Can Puerto Rican statehood help heal our fractured country?

Op-ed views and opinions expressed are solely those of the author.

At a time when it seems like our country couldn’t possibly be more divided, there are signs of hope for a long overdue bipartisan effort.

Recently, Sen. Martin Heinrich (D-N.M.) and Rep. Darren Soto (D-Fla.) introduced legislation in support for Puerto Rico statehood. Last Congress, several Republican lawmakers cosponsored similar legislation suggesting that Puerto Rico could bring folks together from across the ideological spectrum. 

And unlike the D.C.  statehood issue, the case for the Commonwealth of Puerto Rico to become a state has no constitutional roadblocks and has broad bipartisan support.

Puerto Ricans living on the island are hardworking, industrious and doggedly determined even after reeling from natural disasters and living through a financial crisis that has decimated much of its local economy in recent years.

The same can be said of Puerto Ricans living on the mainland.

In my case, I was able to serve in the U.S. Airforce, start a business and most recently serve in an advisory role to help start our country’s first Latino museum despite being raised by a single mother and experiencing many bouts of hunger. My story is similar to so many other Puerto Ricans who are not beholden to either political party but love and cherish our country.

It may help explain why Puerto Ricans have participated in every major U.S. military engagement since World War I and include the 65th Infantry Regiment – a Puerto Rican regiment in the U.S. army distinguishing itself for its legendary exploits in Korea and is one of the most highly decorated combat units in that conflict.

Unfortunately, for over a century, millions of Puerto Ricans have been confined to what can only be described as second-class citizens. Unable to vote in presidential elections, but still liable to pay federal taxes, 3.2 million Puerto Ricans are deprived of their rights as U.S. citizens. And although they are well represented by Resident Commissioner Jenniffer González-Colón in the U.S. House, she is a non-voting member.

As a result of this democratic imbalance, Puerto Rico has been unable to receive full funding for important federal social safety net programs like Medicaid, Medicare and SNAP for the Island’s most vulnerable community. Additionally, Puerto Ricans must contend with the negative effects of the Jones Act which artificially elevates the cost of living on the Island due to federally mandated trade regulations.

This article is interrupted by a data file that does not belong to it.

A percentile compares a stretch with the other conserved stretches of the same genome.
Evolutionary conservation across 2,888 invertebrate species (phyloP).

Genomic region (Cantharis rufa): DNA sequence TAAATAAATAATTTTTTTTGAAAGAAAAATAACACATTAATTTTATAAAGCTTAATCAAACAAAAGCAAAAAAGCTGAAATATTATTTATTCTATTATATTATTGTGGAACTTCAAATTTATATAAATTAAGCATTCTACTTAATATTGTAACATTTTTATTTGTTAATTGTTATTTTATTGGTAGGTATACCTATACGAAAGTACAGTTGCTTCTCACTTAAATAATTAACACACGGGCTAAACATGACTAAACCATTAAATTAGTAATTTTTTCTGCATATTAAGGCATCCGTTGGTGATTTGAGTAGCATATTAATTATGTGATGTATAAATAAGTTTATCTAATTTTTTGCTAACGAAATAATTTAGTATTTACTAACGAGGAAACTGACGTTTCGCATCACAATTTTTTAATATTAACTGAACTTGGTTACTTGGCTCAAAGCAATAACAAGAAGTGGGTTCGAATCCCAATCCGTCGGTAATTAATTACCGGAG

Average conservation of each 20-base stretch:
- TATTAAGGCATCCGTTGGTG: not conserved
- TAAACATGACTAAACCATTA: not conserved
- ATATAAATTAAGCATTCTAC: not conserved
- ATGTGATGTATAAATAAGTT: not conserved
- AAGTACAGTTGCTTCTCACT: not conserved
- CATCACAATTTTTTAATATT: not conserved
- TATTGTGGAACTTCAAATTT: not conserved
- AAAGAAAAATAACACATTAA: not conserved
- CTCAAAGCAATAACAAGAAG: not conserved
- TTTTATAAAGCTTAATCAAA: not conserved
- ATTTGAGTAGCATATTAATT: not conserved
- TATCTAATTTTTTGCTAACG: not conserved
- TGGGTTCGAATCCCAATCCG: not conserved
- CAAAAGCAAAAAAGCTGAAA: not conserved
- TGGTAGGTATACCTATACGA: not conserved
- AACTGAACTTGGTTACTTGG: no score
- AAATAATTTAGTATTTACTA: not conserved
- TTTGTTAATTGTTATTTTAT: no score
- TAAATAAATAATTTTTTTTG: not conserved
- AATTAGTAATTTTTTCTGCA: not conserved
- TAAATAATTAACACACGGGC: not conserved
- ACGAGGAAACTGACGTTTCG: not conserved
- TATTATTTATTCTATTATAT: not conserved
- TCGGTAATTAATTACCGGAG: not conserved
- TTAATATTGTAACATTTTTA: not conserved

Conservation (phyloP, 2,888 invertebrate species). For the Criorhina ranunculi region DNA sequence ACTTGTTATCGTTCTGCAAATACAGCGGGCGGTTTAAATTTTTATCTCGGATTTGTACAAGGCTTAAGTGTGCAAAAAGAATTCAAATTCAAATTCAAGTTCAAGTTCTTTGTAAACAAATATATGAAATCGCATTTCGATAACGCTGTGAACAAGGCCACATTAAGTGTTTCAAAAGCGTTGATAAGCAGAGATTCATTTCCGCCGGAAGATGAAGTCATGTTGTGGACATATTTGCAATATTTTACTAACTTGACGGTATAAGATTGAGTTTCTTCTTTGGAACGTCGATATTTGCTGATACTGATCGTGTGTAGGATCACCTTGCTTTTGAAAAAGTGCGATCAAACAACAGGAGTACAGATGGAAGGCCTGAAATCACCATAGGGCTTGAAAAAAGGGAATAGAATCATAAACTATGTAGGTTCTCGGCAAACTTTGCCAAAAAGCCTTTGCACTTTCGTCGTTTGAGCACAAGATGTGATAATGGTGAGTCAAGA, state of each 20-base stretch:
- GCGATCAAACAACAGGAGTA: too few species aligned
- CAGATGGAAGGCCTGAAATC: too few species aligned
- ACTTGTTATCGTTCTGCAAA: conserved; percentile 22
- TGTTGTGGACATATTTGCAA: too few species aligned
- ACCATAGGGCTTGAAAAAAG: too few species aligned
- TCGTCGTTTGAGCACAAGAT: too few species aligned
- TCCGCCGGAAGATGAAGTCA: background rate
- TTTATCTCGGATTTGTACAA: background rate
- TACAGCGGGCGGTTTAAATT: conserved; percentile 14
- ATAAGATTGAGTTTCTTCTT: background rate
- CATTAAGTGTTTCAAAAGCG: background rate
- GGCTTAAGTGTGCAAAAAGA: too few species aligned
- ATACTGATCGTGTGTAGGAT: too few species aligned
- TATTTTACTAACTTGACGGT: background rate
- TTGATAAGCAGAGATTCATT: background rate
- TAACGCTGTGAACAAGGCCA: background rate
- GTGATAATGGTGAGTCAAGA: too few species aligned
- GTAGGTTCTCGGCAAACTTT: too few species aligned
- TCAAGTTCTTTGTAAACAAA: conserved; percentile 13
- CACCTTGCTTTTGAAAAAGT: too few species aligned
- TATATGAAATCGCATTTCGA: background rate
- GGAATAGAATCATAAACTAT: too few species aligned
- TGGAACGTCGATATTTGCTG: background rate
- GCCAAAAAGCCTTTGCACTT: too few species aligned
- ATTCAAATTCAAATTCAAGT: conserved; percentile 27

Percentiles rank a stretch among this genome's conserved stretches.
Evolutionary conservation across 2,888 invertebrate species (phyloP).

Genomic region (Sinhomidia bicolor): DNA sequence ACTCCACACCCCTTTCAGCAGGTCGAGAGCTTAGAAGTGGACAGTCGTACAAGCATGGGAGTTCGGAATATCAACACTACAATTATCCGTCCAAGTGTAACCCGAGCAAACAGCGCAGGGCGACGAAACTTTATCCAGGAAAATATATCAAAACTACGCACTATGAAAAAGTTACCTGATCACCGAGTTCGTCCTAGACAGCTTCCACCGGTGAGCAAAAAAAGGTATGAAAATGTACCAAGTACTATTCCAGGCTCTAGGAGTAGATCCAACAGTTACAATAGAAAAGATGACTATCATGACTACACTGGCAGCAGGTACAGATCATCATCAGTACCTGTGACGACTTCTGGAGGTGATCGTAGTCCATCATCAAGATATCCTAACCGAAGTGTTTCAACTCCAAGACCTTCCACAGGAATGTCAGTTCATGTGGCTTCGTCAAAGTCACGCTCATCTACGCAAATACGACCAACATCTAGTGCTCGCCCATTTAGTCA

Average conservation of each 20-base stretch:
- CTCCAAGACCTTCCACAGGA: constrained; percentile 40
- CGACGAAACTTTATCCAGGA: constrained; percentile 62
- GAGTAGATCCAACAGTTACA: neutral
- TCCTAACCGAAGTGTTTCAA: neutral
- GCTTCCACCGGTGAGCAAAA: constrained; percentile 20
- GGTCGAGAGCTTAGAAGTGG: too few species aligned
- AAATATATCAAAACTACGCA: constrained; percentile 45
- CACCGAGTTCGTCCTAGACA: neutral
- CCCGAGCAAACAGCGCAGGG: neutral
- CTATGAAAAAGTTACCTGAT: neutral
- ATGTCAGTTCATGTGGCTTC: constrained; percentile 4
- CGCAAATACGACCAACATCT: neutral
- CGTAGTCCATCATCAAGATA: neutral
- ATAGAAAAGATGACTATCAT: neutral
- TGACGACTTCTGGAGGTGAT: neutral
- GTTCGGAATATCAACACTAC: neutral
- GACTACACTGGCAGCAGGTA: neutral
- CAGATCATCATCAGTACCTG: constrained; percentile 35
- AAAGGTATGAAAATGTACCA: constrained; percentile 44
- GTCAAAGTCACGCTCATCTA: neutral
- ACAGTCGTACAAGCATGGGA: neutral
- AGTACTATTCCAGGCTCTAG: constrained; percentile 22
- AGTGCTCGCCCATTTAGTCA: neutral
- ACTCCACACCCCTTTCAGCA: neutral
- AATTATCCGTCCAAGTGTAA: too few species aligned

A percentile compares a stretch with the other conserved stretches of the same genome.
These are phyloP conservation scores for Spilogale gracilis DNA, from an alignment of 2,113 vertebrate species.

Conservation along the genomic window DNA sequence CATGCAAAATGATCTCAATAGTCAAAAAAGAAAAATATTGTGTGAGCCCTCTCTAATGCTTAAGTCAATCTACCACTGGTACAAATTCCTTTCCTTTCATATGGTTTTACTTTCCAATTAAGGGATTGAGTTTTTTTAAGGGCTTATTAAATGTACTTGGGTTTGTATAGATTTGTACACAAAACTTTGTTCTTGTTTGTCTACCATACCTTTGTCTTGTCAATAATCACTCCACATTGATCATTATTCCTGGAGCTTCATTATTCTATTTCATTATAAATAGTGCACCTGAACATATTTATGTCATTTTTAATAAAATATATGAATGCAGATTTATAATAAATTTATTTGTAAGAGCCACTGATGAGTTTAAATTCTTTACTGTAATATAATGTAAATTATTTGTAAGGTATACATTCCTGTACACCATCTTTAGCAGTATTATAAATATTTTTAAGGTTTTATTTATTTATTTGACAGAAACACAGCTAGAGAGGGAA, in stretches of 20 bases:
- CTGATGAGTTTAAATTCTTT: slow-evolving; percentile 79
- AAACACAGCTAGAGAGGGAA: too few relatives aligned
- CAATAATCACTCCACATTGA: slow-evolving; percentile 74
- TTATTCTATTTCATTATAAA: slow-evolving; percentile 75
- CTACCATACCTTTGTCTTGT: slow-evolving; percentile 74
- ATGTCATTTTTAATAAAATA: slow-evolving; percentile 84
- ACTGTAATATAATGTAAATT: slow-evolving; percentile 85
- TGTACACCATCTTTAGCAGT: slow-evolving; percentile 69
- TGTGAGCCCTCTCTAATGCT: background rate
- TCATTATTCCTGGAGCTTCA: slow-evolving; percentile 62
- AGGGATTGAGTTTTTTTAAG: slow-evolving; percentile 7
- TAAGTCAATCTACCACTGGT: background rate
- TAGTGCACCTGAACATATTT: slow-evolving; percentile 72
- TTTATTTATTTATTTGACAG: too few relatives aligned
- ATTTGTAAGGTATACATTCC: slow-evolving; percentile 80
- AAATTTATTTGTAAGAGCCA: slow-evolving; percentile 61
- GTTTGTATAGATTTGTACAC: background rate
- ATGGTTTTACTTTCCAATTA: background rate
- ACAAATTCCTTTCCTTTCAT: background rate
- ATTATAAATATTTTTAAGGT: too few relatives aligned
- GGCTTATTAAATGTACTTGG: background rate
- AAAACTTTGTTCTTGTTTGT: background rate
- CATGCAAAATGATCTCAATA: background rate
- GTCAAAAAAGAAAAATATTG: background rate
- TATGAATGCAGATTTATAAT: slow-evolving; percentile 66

But if Puerto Rico were to become a state, the island would be treated equally under federal laws and be in a better position to plan for their financial future. Puerto Rico could emerge from its debt crisis by leveraging its geographic position as a natural trade bridge between Latin America and the Caribbean and grow its local economy.

Of course, not everyone is convinced that pursuing Puerto Rican statehood is a good idea.

Some believe that Puerto Rico would be a guaranteed liberal Democratic stronghold, but that is simply not accurate. Puerto Rican voters are socially conservative and have had a long history of supporting politicians from both parties.

Because they are “swing voters,” some lawmakers, including progressive firebrand Rep. Alexandria Ocasio-Cortez (D-NY) is not so sure Puerto Rican statehood is such a great idea. In fact, she recently introduced legislation that would slow-walk any momentum towards statehood.

Instead of focusing on Puerto Rican statehood, the most partisan members are looking to get fully behind DC statehood. Here Democrats averaged 92% of the vote from the 2016 and 2020 presidential elections in D.C. This is why Democrats in Washington are prioritizing voting rights in D.C. over Puerto Rico.

Lawmakers should put partisan differences aside and do what is right by supporting Puerto Rican statehood. Millions of our fellow Americans have been deprived of their full rights of being a U.S. citizen.

The time has come to make room for our country’s 51st state. Congress should act without delay.

Danny Vargas is the president of VARCom Solutions, a consulting company, Chairman Emeritus of Friends of the National Museum of the American Latino and a U.S. Air Force veteran.


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